About: the CMS Conference, or DITA goes to work

A common shock in this virtual world is the first in-person encounter with someone you've known by email or phone. First, the double vision - your mental image contradicting the tangible person before you. Then the switch, and the person before you becomes the one you knew all along.  That good rewiring has happened a lot here at the CMS Conference, along with catching up with folk from previous encounters.

The conference had one track with an official DITA focus, but as people talked about their Content Management strategies in the management, technical, and demo tracks, DITA kept coming up. (I'm tempted to try to make capping remarks about that other, East Coast DITA conference, but the people who went to both said they were glad they did and neither conference sticks to the one coast anyway.)  The conversation has shifted from curious buzz ("What's a DITA good for? Will it clean my carpets while I'm away?") to experience ("Well, I don't see that it's necessary to centralize all of my conref targets").  Lots of case studies, progress reports, and lessons learned along with an optimism that we can make more progress - the highlights including insights from people like France Baril, Frances Gambino, Anna Hartman, and the Research in Motion folks.

Besides the pragmatism, one of undercurrents seemed to be early adoption for structured information outside of the technology domain.  That makes sense -- so far as I know, base topic doesn't have anything specific to the technology domain -- and people were noting the content fit with financial reporting and medical content (for instance, as Alex Witzigmann explained in his presentation on Siemens Medical) as well as the learning architecture that John Hunt has been working on.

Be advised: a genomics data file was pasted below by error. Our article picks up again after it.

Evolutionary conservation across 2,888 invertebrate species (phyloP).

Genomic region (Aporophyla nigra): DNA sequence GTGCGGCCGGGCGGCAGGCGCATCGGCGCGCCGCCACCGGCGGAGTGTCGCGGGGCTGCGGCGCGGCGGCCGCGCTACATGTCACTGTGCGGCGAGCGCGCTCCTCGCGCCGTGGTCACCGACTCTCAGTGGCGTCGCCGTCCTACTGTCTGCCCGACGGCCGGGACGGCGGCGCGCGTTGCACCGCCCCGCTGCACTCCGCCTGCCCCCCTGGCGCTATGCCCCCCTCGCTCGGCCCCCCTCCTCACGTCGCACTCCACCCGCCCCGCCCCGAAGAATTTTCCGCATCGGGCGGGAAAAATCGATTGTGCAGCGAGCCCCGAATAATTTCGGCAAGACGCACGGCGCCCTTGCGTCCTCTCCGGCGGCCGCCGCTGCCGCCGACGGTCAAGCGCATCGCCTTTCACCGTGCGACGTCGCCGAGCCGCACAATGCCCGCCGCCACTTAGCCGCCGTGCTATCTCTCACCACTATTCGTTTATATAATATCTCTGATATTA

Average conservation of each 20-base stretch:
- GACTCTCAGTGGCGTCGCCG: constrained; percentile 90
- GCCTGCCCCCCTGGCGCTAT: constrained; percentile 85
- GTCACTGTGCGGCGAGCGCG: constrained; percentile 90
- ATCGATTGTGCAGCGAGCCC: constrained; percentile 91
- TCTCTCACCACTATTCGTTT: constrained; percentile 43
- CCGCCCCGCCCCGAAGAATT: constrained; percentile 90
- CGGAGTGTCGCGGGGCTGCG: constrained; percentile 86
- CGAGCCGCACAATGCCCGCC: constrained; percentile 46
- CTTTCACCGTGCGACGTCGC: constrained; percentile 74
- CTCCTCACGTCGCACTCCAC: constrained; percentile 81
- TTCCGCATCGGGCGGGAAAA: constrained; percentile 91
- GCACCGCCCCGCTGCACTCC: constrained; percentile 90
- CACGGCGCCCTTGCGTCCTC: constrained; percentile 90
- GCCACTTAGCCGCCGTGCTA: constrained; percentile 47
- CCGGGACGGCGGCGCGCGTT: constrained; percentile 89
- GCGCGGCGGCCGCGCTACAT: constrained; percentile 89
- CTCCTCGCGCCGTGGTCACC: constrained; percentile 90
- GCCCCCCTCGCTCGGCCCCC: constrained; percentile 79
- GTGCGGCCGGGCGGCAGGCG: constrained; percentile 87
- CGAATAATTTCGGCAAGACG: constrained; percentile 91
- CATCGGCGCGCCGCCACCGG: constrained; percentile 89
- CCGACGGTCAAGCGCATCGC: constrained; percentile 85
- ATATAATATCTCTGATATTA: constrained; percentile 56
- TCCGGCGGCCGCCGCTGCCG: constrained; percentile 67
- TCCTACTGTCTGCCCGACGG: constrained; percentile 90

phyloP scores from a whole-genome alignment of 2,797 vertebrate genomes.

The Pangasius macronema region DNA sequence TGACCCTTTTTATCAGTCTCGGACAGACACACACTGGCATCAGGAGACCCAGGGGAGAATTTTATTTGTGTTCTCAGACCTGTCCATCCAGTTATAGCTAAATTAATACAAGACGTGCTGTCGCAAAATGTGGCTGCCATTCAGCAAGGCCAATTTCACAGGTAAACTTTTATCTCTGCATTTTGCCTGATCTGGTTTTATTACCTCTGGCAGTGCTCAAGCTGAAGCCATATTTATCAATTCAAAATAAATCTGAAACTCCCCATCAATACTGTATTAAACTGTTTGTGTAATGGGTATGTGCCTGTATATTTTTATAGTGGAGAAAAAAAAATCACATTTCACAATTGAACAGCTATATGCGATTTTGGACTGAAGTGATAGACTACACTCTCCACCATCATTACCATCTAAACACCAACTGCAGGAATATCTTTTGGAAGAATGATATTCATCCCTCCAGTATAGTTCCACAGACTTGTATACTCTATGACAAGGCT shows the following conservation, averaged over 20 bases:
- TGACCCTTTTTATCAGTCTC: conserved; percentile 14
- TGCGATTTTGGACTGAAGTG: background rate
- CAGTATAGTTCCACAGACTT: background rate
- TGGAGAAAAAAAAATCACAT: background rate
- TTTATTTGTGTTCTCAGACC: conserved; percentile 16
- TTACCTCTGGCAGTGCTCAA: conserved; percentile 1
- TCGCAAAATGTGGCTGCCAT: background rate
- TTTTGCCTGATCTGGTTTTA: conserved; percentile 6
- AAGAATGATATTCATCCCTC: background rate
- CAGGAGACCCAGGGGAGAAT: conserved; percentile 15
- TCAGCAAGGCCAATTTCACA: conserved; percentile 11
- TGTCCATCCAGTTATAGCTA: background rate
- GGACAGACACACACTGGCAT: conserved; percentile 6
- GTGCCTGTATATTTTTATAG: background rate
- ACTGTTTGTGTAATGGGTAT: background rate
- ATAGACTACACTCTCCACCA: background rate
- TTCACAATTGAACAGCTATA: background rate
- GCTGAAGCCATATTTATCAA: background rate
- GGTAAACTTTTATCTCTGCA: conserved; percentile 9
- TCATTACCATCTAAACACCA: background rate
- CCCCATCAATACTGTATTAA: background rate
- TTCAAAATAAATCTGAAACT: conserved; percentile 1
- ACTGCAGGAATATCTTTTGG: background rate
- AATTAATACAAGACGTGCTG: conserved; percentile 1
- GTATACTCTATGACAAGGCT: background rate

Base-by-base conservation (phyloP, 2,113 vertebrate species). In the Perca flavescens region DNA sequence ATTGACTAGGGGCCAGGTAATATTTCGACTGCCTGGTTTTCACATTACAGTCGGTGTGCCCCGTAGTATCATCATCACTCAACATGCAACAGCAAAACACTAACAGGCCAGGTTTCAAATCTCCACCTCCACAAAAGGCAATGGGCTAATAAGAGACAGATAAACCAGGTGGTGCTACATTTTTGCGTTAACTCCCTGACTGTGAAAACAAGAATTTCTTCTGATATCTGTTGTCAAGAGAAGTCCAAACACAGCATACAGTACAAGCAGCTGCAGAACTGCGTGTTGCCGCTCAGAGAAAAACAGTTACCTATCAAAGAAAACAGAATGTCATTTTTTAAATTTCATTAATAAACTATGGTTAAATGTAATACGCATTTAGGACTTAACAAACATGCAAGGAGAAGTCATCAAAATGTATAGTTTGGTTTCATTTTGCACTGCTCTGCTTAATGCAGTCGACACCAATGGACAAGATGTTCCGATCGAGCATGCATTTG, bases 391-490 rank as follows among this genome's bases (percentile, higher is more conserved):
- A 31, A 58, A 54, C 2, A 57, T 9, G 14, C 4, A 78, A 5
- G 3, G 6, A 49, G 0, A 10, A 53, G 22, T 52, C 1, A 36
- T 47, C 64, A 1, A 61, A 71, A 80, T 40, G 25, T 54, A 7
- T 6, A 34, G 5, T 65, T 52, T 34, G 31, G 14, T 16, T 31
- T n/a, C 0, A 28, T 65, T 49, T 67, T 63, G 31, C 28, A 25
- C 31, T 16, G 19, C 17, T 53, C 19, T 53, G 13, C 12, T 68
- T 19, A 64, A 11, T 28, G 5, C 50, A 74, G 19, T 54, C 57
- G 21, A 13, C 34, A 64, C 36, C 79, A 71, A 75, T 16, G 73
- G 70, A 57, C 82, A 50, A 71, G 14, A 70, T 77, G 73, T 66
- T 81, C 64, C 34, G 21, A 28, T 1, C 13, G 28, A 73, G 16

Another undercurrent seemed to be a growing interest in formal metadata and  taxonomy, which came up in JoAnn Hackos and Miel De Schepper's tag-team keynote, in the Siemens' presentation (where Alex referred to the need for relationships to formally defined resources), in Erik Hartman's survey of different semantic initiatives, and in Paul Arellanes's progress report on IBM STG's taxonomy work.  Shameless plug - if Paul's presentation piqued your interest in the DITA taxonomy specialization or taxonomy / ontology in general, you might want to check out:

The basic thought is to use as much formality as you need and no more. The caution is that the DITA taxonomy specialization is still a work in progress (at the "Will it clean my carpets?" stage).

My only complaint to the ComTech folk is over the frustration of wanting to be at two or three sessions at once.  Well, that, and having my brain torqued a bit by converstion with people like Andrzej Zydron and Bruce Esrig.  With a nod to San Francisco, half reverted to a sleepy waterfront in the rain, it's a wrap.

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